By: John Broadway

Representation is a bigger conversation than ever, and educators want to know how they can create more inclusive and representative environments, starting in their own classrooms. How can teachers take action to make sure their students feel seen and represented?

Over the last year, this was one of the questions we explored through a Roadtrip Nation storytelling project following seven teachers adapting to remote teaching, sharing what’s on their minds as they map their future in education, and talking to veteran educators about what’s kept them in the classroom.

Representation was a major theme, and two of the featured educators, Vera Ahiyya and Lynette Stant, shared their own experiences to provide valuable insight that other educators can learn from.

Building a reading list that reflects your students

Stories that children hear in the classroom help shape their ideas of who they are and what they can do. For Brooklyn-based kindergarten teacher Vera Ahiyya, this knowledge drove her to ensure that students could see themselves in her classroom.

Vera runs The Tutu Teacher blog, where she curates and shares culturally diverse reading lists for educators and parents. Her experience as a student inspired her to start the reading list, as she imagined how impactful these stories would have been for her as a young child.

“Once books featuring kids of color and different religions became available, that’s when I was like, oh my gosh, imagine if I was 5 in a classroom, and a teacher — specifically a Black teacher — pulled out a book and the girl had my hair or my same skin color,” she says. “That would have been hugely impactful in the way that I saw what was available for me.”

“When [students’] only assurance for who they are is what’s around them, and never in conversations, and never in classrooms or on TV, they only think that’s what they can do.”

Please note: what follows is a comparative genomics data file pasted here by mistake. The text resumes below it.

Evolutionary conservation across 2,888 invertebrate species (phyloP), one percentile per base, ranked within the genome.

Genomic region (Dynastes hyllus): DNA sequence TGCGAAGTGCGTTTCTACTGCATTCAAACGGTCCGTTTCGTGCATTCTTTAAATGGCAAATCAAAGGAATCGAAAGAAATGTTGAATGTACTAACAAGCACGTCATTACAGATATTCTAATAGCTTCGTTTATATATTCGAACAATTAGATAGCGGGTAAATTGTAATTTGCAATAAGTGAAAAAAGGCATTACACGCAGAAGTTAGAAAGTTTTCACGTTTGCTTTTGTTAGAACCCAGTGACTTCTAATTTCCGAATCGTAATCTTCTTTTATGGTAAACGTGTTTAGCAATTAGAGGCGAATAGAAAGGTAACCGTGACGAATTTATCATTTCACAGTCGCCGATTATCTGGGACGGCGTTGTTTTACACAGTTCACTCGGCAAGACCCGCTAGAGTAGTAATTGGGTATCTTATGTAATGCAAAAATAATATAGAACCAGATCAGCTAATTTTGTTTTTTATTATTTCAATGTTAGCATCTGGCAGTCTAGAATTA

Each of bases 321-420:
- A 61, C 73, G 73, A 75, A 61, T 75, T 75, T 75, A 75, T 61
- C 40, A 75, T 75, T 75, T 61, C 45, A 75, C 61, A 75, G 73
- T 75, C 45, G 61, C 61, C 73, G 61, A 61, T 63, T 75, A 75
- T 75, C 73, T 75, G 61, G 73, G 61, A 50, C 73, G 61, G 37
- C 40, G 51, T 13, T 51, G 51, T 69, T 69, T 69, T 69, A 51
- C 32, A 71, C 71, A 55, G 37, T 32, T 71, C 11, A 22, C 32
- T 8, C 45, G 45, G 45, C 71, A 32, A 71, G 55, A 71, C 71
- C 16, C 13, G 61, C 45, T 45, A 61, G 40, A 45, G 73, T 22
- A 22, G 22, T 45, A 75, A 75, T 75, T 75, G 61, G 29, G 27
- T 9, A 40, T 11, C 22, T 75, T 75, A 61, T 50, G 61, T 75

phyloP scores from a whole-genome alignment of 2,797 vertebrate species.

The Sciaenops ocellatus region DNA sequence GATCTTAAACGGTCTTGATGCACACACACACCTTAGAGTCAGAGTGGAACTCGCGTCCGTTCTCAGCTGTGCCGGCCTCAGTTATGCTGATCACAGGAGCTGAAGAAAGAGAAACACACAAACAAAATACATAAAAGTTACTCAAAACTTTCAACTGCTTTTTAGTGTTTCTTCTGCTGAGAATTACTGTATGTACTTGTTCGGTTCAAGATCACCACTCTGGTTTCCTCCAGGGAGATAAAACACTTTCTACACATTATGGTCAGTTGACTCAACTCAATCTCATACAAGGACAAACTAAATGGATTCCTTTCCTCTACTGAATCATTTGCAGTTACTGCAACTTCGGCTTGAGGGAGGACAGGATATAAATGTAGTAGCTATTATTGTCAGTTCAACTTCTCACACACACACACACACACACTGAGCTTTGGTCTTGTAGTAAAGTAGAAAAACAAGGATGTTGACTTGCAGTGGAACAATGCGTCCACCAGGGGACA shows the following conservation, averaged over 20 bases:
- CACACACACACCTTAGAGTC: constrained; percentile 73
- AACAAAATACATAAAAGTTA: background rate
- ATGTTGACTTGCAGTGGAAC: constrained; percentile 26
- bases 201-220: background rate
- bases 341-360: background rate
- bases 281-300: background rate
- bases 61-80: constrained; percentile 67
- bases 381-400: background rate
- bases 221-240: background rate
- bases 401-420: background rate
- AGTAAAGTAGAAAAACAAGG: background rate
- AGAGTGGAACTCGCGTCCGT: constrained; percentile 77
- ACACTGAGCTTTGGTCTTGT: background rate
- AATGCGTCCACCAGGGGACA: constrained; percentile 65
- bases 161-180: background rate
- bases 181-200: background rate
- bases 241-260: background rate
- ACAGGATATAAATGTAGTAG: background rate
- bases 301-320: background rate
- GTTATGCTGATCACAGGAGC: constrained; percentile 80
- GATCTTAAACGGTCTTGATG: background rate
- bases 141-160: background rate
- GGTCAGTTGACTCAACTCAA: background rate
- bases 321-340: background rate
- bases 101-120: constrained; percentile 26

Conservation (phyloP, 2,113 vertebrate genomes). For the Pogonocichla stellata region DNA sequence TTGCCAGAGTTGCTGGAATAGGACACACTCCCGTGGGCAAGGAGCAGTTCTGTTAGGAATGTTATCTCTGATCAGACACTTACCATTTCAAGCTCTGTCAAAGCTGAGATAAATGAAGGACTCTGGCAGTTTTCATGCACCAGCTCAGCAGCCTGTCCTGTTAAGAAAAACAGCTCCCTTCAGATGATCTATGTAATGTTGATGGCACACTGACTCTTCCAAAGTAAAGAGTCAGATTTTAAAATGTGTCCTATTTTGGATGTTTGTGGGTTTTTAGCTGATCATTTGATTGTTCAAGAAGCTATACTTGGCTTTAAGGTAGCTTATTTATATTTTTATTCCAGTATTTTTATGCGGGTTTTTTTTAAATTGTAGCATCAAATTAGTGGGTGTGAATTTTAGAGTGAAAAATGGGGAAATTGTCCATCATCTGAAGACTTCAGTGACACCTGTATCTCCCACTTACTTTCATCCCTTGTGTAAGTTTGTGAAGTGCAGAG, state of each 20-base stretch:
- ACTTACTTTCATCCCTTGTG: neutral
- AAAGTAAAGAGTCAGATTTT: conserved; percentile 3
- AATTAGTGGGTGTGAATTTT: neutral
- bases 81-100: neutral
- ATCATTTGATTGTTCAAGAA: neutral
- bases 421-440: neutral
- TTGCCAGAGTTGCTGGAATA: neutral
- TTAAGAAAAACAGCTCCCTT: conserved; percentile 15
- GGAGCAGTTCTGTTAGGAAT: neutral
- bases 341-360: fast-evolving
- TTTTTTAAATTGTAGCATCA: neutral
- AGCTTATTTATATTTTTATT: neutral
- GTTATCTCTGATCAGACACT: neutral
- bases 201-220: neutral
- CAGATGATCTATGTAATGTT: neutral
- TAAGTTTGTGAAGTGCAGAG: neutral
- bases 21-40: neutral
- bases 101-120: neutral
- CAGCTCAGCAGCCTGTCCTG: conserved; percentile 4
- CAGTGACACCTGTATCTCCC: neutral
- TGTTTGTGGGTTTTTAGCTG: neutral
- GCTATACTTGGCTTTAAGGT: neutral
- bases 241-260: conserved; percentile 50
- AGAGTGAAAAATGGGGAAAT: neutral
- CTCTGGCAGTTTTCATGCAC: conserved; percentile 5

Paying more attention to representation to your classroom materials can have far-reaching impacts, raising students’ own expectations for themselves and supporting their social-emotional learning by helping them develop cultural competency through understanding other perspectives, building empathy, and appreciating others’ strengths.

But those impacts stretch beyond the students’ experiences, to yours as an educator. Including more representative narratives in the classroom also helps teachers reflect on how their own identities impact their attitudes and teaching practices.

For Vera, bringing more narratives to the center is also about respect. She’s intentional about using representations to uplift students and provide them the attention they deserve. “Every child in my classroom is deserving of love and respect, and they deserve to be seen and heard and understood. To not be inclusive to that child, or that child’s family or identity, is doing a disservice to them, and it’s disrespectful.”

Educators are uniquely positioned to make sure their students can see and feel that respect for their experiences, and this sentiment is embodied in the experience that Arizona’s 2020 Teacher of the Year, Lynette Stant, shared with us.